In 2016 The Hollywood Reporter dubbed Sion Sono “the most subversive filmmaker working in Japanese cinema today”. It’s a title richly earned, given that he’s made some 50 films since he started working in the mid-1980s. Unpredictable, eclectic and irreverent, it was perhaps only a matter of time before he found his way to kindred spirit Nicolas Cage, who has achieved a similar sort of cult status with audiences for his love of guns, gore and log lines that sound like they were scribbled down by someone high on bath salts.
The result of their collaboration is Sono’s first English-language film, Prisoners of the Ghostland, which combines samurai and western iconography to create a post-apocalyptic tale of redemption and uprising. The eponymous Hero (Nicolas Cage) is a ruthless bank robber, sprung from the jailhouse by The Governor (Bill Moseley), who wishes to hire him to retrieve his missing “niece” Bernice (Sofia Boutella) from the radioactive ‘Ghostland’ beyond the safety of the town limits.
In order to ensure Hero does his job, he’s kitted out in a leather jumpsuit with bombs attached to his extremities, including his testicles. While a lesser filmmaker might choose to merely dangle the threat of the testicle bombs in the audience’s face, Sono – as always – fully commits to the promise of ultraviolence.
Although the film was supposed to be shot in the US (which would have made it Sono’s first overseas production) the filmmaker’s heart attack in 2019 caused him to remain in his homeland. Although a decision made out of necessity, it also adds a weight to the recurrent atomic imagery. Outcasts imitate the American concept of the nuclear family, and it is revealed that the Ghostland was the sight of an accident involving radioactive waste. “We called for help,” they tell Hero, but in order to cover up the incident, no one came.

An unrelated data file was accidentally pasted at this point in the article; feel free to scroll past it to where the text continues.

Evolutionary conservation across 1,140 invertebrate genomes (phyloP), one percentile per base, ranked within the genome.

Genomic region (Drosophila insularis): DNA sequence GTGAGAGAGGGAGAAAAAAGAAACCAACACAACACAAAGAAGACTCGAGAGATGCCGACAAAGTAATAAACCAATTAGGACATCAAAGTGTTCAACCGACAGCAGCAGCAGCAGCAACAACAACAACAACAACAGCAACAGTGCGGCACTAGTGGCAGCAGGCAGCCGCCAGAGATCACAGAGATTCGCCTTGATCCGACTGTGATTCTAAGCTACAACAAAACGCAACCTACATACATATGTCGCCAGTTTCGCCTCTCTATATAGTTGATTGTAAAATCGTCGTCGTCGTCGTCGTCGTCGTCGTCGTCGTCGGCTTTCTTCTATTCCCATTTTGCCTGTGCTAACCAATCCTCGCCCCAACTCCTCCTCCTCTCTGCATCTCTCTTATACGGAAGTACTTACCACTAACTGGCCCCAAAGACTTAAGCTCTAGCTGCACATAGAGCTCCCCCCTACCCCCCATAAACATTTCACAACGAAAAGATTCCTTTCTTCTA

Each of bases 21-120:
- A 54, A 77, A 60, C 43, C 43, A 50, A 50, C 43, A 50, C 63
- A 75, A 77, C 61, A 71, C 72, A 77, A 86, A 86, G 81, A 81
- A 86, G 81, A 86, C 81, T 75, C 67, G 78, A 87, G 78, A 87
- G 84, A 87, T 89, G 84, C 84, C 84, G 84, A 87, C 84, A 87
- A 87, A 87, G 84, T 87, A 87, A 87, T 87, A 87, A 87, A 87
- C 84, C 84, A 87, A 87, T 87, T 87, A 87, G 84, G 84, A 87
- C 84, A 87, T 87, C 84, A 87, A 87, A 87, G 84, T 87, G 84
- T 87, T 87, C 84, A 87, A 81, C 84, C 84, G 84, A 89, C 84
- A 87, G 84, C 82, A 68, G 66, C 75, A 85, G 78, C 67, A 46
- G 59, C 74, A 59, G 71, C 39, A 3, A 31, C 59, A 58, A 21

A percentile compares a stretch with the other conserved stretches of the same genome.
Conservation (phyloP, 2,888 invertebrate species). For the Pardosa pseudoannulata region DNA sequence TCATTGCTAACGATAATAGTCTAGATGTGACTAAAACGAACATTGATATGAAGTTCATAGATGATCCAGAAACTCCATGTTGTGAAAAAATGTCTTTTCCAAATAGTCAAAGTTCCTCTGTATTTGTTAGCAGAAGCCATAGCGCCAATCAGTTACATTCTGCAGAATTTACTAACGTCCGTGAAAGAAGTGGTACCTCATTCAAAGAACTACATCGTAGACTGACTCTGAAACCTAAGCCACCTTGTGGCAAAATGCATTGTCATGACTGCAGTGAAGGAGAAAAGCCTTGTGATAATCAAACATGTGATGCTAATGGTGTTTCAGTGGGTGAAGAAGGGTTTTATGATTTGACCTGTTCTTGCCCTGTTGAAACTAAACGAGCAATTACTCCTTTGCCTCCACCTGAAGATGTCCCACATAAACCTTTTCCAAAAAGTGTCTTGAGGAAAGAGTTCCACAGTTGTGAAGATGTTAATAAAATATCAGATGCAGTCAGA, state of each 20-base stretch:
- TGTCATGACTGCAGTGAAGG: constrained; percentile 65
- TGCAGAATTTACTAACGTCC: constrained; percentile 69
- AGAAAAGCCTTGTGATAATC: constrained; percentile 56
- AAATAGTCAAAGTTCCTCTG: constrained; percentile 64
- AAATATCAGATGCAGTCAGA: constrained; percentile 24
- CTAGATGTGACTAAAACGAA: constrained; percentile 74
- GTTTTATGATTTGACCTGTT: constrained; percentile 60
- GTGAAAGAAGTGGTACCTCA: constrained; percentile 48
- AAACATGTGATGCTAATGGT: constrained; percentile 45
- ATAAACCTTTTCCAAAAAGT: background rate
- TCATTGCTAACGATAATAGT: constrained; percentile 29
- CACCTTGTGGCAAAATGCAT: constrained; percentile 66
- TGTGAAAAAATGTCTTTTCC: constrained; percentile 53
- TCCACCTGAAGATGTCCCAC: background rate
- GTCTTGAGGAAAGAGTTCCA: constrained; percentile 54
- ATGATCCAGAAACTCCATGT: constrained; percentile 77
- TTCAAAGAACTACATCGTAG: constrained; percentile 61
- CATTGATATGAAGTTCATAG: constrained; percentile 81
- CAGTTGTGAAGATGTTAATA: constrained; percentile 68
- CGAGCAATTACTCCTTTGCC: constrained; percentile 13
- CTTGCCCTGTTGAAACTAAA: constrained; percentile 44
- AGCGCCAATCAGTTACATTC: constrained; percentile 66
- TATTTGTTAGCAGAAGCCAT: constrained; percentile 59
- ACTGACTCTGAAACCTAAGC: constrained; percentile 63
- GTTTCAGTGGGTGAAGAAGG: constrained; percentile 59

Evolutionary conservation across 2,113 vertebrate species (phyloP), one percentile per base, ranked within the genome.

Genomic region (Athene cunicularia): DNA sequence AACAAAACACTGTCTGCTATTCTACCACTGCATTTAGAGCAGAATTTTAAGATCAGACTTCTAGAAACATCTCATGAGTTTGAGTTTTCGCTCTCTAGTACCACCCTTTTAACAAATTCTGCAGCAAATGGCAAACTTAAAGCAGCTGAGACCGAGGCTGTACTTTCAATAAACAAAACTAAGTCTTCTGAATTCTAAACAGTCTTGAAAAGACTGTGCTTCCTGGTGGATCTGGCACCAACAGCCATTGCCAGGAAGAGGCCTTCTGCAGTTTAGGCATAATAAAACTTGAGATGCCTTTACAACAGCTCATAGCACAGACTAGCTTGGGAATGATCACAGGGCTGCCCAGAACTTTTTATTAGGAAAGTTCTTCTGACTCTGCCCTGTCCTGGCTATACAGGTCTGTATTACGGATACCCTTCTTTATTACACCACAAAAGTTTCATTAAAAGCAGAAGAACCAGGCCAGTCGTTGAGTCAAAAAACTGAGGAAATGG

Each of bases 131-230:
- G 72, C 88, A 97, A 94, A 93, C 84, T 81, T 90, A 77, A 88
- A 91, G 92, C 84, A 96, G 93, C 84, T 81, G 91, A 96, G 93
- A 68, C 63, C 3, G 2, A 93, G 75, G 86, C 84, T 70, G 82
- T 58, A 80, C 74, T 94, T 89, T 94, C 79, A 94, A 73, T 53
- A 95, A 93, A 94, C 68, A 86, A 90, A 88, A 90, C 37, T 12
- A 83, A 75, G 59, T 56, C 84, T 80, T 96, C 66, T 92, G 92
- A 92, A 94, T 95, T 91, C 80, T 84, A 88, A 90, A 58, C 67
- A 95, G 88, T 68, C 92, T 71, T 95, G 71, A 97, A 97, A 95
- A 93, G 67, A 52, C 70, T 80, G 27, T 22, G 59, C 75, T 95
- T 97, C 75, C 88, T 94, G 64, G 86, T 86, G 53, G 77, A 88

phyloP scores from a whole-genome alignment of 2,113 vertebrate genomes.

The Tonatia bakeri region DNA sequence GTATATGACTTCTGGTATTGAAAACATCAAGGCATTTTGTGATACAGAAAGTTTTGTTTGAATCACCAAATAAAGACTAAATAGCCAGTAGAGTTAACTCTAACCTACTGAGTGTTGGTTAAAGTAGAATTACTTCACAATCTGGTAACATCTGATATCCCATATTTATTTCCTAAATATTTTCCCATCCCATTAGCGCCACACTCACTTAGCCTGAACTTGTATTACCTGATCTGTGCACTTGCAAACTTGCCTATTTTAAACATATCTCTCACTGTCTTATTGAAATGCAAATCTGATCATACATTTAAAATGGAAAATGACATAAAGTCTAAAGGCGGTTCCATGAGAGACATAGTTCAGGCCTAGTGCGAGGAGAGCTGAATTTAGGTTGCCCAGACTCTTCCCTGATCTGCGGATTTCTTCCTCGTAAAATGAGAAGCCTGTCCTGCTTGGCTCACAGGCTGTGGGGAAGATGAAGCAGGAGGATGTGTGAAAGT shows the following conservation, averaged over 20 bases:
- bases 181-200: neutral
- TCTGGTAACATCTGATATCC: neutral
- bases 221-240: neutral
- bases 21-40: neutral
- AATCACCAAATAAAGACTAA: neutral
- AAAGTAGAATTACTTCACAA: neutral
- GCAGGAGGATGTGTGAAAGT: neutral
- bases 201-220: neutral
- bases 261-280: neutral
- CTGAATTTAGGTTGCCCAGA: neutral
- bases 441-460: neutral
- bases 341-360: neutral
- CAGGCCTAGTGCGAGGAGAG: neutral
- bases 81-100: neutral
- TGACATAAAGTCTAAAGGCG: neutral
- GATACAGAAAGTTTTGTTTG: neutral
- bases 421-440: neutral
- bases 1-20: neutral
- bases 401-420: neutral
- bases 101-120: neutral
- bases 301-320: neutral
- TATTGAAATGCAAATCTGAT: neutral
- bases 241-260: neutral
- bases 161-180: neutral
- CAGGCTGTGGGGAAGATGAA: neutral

Meanwhile, the bullets fly and swords clash, as East meets West in a sort of Rashomon-Dirty Harry-Mad Max battle royale. The costume and set design is a feast for the eyes, while Cage is clearly enjoying himself as another moody lone ranger beleaguered by violence. It’s not the whackiest Cage performance ever, but it doesn’t have to be in order to be effective; in fact, Prisoners of the Ghostland is a better film as a result of Cage not going too large. It allows Bill Moseley’s villain (dressed all in white and resembling Colonel Sanders in the process) to chew the scenery with aplomb without it feeling like a weird-off.
Although Aaron Hendry and Reza Sixo Safai’s script could use a little finessing, Sono brings it to life with his usual flare, sewing together a strange wonderland populated by superfreaks, zombies and psychos (literally, peep Nick Cassavetes as Cage’s partner-in-crime, Psycho) where the line between reality and fantasy is almost non-existent. Cage gets some choice line deliveries, and playing on his own celebrity, there’s a nice nod to Wild at Heart early on in the form of a subtle Elvis Presley needle drop.
On the subject of music, there’s also a superb fight scene sound tracked so beautifully it’s worth not spoiling here. While purists might grumble that Prisoners of the Ghostland is not as bold or ‘out there’ as Sono’s previous work, it is an excellent introduction to the director for anyone who hasn’t dipped into his filmography. And Cage? It’s another solid, snarling turn from the hardest working action man in Hollywood.
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